We will be spending a lot of time this weekend stuffing ourselves with turkey and paying lipservice to the concept of “giving thanks.”
This year we decided to find ways to really show how thankful we are to live in a place like Santa Monica. Just handing over a check to a charity doesn’t hold much meaning for a 4 year old. So, we decided to take the kids to Will Rogers State Beach for a cleanup sponsored by Heal the Bay.
There was a terrific turnout, and all the parking spots were long gone by the time we arrived. We parked in a $9 lot down the beach and trekked through the sand. Unfortunately, due to an accident on PCH, Heal the Bay was unable to get enough trash bags and gloves through to the beach. One Heal The Bay rep told us that they ran out of supplies twice, which we suppose is a good sign for our beaches and our city’s sense of civic duty. Maybe it was not so bad for us moms either. We didn’t have to worry about explaining that it was OK to pick up trash at the beach, but not anywhere else.
Luckily, most of the volunteers weren’t deterred. We saw a family with young children picking up stuff along the bike path using their own bags as receptacles. Then there were the seasoned pros who had devices called “grabbers” that made clean up easier — you don’t even need to bend over.
In the volunteer head count, we locals were clearly outnumbered. There were many teenagers logging their required school service hours from as far away as Saint Francis in La Cañada. Over 70 students from the Santee Education Complex in Downtown L.A. were at the beach for their first clean up, along with Principal Richard Chavez. Chavez was sorry his kids “didn’t get a full taste,” and would consider coming back in the future.
We also met Jose Estrada, president of the honors society at L.A. Valley College who organized another busload of fellow students to join the clean up. According to his sponsor, Dr. Alfred Zucker, “Jose has done more social service projects for local communities than any other president in the last 60 years. Which is saying a lot because they all have.”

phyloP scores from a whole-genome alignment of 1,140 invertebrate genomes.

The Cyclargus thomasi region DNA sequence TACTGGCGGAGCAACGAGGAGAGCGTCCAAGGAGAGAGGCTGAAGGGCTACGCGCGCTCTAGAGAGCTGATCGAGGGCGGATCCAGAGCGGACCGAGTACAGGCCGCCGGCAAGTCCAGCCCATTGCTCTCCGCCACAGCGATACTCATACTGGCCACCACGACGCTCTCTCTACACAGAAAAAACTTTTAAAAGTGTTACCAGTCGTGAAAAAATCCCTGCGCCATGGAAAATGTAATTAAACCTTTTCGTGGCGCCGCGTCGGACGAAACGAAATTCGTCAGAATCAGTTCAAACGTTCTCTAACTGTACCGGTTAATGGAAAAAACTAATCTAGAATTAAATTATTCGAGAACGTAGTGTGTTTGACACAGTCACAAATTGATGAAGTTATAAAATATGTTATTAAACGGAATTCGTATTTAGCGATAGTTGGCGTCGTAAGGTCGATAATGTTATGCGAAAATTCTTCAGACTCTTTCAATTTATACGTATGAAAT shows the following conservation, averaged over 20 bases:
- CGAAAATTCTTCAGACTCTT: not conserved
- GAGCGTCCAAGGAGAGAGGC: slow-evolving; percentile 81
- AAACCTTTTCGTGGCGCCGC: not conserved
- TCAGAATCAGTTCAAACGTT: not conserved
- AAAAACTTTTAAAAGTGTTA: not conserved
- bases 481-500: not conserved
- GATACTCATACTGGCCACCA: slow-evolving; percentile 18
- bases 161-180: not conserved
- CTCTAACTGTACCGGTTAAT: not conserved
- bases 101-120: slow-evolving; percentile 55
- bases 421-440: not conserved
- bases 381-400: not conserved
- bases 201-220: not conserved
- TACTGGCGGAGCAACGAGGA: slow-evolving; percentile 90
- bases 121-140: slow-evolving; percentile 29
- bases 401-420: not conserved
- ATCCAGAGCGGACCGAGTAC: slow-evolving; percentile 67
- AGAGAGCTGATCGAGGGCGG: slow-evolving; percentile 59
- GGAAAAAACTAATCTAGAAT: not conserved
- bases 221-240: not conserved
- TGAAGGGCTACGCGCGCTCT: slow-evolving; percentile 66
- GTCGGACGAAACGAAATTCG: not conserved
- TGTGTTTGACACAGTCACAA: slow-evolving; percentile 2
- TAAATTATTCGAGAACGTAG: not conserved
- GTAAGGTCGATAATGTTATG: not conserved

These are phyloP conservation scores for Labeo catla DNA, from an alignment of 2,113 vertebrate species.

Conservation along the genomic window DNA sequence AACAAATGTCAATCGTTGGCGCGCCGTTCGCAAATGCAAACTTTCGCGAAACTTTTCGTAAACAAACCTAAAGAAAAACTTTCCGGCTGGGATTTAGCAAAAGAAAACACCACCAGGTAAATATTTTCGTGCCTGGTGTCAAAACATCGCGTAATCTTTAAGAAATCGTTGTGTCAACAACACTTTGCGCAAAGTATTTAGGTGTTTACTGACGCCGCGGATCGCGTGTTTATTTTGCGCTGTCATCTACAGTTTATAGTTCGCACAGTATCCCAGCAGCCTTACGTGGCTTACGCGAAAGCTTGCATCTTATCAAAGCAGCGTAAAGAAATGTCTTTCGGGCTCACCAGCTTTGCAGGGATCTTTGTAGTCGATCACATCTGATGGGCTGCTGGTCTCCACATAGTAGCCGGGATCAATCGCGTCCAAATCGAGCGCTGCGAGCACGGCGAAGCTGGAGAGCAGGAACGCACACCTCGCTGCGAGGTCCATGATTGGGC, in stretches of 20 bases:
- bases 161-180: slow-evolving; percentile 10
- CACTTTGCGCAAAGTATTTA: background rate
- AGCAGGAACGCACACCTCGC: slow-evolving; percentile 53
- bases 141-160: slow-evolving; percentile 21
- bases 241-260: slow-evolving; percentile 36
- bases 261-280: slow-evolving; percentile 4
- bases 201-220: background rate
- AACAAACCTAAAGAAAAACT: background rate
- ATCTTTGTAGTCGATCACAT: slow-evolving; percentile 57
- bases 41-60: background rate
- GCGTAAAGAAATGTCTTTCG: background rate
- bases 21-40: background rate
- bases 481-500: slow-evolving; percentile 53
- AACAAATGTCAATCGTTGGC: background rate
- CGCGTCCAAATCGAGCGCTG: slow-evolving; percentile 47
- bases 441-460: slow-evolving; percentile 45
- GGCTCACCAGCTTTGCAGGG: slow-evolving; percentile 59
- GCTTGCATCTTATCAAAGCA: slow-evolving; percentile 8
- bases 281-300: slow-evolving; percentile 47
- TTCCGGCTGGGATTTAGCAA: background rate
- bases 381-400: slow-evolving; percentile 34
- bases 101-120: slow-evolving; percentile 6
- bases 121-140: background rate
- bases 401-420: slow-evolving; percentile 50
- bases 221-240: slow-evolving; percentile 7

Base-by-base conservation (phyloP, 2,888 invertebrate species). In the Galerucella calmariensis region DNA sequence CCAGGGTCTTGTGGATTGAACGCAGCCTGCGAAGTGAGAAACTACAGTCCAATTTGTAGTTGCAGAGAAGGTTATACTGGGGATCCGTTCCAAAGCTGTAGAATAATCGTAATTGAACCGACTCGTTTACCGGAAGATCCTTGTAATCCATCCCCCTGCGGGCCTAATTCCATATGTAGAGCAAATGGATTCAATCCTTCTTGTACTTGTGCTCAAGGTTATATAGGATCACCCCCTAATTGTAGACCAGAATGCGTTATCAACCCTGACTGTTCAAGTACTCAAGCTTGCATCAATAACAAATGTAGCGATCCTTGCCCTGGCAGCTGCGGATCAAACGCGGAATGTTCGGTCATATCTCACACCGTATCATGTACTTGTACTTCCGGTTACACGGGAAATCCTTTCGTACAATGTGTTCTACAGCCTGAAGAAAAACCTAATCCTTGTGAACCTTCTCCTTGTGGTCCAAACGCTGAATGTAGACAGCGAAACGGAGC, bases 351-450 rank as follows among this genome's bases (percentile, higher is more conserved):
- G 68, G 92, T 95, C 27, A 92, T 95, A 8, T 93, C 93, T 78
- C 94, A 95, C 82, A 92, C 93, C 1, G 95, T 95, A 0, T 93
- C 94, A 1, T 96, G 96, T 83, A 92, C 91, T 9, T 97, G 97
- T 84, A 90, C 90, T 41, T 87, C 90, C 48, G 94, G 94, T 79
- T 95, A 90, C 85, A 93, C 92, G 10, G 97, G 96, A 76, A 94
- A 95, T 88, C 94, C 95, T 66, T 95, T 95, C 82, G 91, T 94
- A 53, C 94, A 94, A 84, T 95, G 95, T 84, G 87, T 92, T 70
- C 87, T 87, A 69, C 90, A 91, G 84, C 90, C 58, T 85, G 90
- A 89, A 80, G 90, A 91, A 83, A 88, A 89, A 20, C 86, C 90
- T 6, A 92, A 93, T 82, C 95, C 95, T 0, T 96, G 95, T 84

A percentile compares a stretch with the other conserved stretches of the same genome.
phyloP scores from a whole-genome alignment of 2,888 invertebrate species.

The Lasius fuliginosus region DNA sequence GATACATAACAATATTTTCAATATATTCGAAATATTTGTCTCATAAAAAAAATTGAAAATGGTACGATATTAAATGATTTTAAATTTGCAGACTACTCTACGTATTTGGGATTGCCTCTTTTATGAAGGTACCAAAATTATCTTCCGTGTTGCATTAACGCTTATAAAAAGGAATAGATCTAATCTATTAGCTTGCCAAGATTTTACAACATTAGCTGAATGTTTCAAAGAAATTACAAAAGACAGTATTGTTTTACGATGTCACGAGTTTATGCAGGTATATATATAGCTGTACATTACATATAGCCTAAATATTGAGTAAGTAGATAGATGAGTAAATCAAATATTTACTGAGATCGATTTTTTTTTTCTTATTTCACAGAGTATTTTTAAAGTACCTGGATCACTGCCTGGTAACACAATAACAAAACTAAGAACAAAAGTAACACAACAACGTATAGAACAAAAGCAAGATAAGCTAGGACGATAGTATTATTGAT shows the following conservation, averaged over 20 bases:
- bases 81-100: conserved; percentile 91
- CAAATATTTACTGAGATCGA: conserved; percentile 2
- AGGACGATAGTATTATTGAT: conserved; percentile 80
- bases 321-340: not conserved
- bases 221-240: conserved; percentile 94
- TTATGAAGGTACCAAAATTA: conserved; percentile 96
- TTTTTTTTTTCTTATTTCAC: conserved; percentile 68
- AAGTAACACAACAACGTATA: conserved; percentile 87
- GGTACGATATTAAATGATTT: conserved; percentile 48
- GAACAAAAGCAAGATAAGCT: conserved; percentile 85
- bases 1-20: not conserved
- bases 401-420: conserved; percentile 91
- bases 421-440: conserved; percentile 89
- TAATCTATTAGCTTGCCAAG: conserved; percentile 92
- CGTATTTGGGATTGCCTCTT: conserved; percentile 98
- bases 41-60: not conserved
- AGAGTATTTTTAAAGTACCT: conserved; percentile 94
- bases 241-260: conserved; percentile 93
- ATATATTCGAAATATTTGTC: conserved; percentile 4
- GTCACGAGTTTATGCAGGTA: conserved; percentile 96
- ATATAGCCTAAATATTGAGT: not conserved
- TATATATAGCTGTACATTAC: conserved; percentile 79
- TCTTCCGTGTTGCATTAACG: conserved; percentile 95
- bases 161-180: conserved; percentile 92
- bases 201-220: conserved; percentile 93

Although the whole “cleaning up the beach for the fish and octopi” thing didn’t work out for us, the kids loved the beach, and spent an hour making sand angels and throwing sandballs. We played keep away from the waves until a monster one soaked us and we had to head home.
The clean up takes place every third Saturday of the month. We recommend bringing your own plastic grocery bag and gloves, and walking, or getting there early. A waiver is required, which can be downloaded from the Web site to save time: www.healthebay.org/volunteer.
Here are some other volunteer opportunities for children:
• Westside Food Bank: Children of all ages and their parents can help sort food at the warehouse to be distributed to needy families. Kids can also assist in gathering food to donate.
“The demand is up, up, up,” said Allison Griffith. “Pantries are seeing almost a 40 percent increase.”
This seems to be an especially poignant statistic when we are gorging on cranberry sauce. The food bank needs high protein foods, including frozen turkeys, but “all in date food is very helpful,” Griffith said. You can drop off food at 1710 22nd St. in Santa Monica.
• Santa Monica Animal Shelter: Kids 14 and up can help clean kennels, cages, dishes and laundry as well as socialize and groom the animals. Stop by the shelter to fill out an application, and Volunteer Co-ordinator Martin Hernandez will give you “a walk-through to experience the noise and smells.” It’s not all cuddling, fluffy kitties. “There’s a whole lot of dirty work behind the scenes,” Hernandez warns. The shelter is located at 1640 Ninth St.
• Make a Tzedakah Box: On Shabbat every week, Jewish children put money into a special box for charity. At the Skirball Center (www.skirball.org) make a Tzedakah box with the kids, and then check out the Noah’s Ark Exhibit. Ages 4 and up with adult, $15 adult, $10 children, admission to Noah’s Ark included. Dec. 13, 11:30 a.m. to 12:30 p.m. and 2:30 p.m. to 3:30 p.m.
• Police Activities League Toy Drive: Have your child choose a gift for a boy or girl ages 6 through 17. Drop unwrapped gifts off between Dec. 5 and 14 at the PAL office at 1401 Olympic Blvd. or at the police substation at 1433 Second St. between Santa Monica and Broadway.
• Sydney Cooper Senior Smiles: A “Mommy and Me” program pairs you and your tot with a lonely senior in an assisted care facility after an hour-long training session. Older kids and pets can participate, too: www.seniorsmiles.org.
• Make a Christmas food basket: One Voice makes over 12,500 food baskets at the Barker Hanger to deliver during the holidays — Dec. 17 through Dec. 20. Thursday from 7:30 p.m. to 9 p.m. is family volunteer night — www.onevoice-la.org/holidays.
Julie Schatz of the city of Santa Monica’s volunteer program said a directory is available that describes many volunteer opportunities in the community, including whether children can participate. Schatz also recommends the site www.volunteermatch.org for those with a specific interest, such as working with animals. It lists opportunities based on the distance from your zip code.
Melissa and Alisandra live in Santa Monica with their young children. Find a local calendar and helpful links at smatoz.blogspot.com.